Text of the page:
However, I'm a real believer in "break-in" on stereo equipment. So, I let the SHP-9500s break-in overnight at the loudest volume my DAC/amp could handle without distortion, a total of about 6 hours. Even that little time really made a large difference. Now, while the bass is still strong (but not overbearing), the mids and highs have smoothed out and, IMO, now exceed those of my SR-60s (based on side-by-side) listening tests, using the same playlist/amp. By comparison, the Grados, while they have a slightly better soundstage, don't have anywhere near the fullness of sound (from bass to highs and everything in between) that the SHP-9500s now exhibit. I'd even go so far as to say the Grados sound a bit "tinny" by comparison. If the SHP-9500s have improved this much in just 5-10 hours of listening, I would imagine that there will not be any comparison between the two after 50-100 hours of listening.
I should also mention that the SHP-9500s are a bit heavier than the Grados. The Grados, especially with the G-Cush ear pads, are so light and comfortable you can easily forget they are there. The SHP-9500s feel about 25-50% heavier, but you can still forget you are wearing them. They are very comfortable, but I find that the earpads are slightly too shallow for my, apparently, "Dumbo ears". I find them comfortable, but I am reminded they are there because of this.
I have a bit of a large head (at least that is what my kids say), but the SHP-9500s can accommodate my head with about 50% of the adjustment to spare. I can't imagine there are many people out there whose head would be too large for these headphones. On the other hand, the SHP-9500s are probably not appropriate for people with smaller heads. My 14 year old daughter tried these on while studying and they kept falling off whenever she tilted her head forward. I can feel them try to fall forward when I'm wearing them (kept on my head because of my ears), but they don't have enough clamping force for smaller heads.
Please note that these headphones also appear to be more efficient than my old Grado SR-60s. The volume, at any given level appears to be about 15-25% louder, more than what you'd expect from the published "ohm resistance" for each headphone (Grados=32 ohms, SHP-9500s=30 ohms). Definitely noticeable and very welcome while using with my smartphone.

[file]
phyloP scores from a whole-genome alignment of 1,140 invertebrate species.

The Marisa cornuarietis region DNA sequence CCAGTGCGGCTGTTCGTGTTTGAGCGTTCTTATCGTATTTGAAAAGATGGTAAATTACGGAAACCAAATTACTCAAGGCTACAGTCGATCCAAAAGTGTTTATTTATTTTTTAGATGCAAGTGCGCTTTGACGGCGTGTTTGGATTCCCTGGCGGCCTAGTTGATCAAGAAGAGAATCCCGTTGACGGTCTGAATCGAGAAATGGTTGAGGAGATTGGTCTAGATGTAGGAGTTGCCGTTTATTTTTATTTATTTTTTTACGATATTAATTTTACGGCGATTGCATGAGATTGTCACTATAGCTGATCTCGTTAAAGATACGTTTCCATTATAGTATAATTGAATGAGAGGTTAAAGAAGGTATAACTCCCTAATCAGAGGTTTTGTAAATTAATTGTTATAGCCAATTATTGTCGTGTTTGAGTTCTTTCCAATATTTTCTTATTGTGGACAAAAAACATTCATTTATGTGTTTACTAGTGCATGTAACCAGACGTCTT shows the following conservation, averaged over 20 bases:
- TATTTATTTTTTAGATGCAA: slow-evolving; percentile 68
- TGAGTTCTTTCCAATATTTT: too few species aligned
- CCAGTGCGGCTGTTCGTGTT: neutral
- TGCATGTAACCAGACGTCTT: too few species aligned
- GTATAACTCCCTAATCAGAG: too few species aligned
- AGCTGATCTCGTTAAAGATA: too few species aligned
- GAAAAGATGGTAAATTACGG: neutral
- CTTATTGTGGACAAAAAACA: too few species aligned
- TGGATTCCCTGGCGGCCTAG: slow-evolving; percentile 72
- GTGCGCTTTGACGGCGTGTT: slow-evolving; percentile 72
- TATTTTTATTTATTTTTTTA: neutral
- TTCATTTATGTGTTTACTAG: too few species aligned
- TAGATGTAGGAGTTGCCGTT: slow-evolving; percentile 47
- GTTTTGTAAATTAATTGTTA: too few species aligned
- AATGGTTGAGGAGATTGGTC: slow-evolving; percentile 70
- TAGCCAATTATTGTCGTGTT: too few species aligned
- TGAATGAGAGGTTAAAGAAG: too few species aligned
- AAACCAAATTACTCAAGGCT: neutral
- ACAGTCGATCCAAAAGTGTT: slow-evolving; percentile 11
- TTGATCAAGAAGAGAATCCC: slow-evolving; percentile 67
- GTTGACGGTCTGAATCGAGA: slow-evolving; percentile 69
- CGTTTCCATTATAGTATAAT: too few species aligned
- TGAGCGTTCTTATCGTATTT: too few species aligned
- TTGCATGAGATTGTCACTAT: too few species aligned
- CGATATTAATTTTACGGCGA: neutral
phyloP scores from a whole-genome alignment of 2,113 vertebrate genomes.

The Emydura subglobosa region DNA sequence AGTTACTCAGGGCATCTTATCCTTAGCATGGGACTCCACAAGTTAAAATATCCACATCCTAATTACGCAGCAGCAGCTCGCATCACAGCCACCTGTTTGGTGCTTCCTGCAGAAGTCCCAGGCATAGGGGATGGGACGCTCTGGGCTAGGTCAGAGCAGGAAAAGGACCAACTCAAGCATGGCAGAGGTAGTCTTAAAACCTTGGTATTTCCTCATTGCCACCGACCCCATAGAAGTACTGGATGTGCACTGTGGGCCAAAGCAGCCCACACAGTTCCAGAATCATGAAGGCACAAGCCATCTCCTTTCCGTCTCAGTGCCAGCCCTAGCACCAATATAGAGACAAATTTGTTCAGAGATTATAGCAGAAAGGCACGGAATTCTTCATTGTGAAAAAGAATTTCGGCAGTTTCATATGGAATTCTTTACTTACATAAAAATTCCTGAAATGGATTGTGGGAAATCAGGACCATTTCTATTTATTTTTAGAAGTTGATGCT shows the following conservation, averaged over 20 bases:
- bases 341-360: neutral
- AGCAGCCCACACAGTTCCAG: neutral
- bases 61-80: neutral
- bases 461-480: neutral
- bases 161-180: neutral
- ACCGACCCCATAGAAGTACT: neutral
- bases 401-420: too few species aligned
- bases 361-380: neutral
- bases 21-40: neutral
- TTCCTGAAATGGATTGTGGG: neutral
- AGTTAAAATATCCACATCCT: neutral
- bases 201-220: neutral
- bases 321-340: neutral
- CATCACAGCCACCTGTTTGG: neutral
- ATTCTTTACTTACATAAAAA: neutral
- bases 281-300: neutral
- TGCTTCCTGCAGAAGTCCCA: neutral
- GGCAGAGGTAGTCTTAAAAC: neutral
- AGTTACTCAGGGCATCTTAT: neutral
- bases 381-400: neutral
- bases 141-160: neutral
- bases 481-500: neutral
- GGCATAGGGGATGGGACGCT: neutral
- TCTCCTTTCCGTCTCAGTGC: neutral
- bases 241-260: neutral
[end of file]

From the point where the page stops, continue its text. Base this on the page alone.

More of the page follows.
All-in-all, I think these are a FANTASTIC value and would make great replacements for any Grado SR-60s (including the i, is, and e generations of these headphones. I can't say how the SHP-9500s would compare to higher-end Grados as it has been ~15 years since the last time I listened to a pair of SR-80s and a pair SR-125s.
Please keep in mind that the SHP-9500s are "open-back" headphones. Because of this, you will be able to clearly hear sounds from, and leak sounds out to, your environment. These are not appropriate headphones in quiet settings.
They have a standard, detachable cable that can easily be replaced. The included cable does not allow for phone calls. However, a replacement cable with microphone can easily and cheaply allow you to use these with your phone for calls: VOJO Aux Cord for Car 3.5mm Auxiliary Audio Cable with Mic / Microphone 4ft Coiled HOTLINE [Black], Premium Metal Shell for iPhone 6 6s Plus, Tangle-free. I have tested this cord and it works fine.
I grew up when "Philips" was synonymous with cheap/junky, but pricy (for what you got) electronics. Imagine my surprise after listening to these headphones. At this price, they have no business sounding this good!
Hope this helps!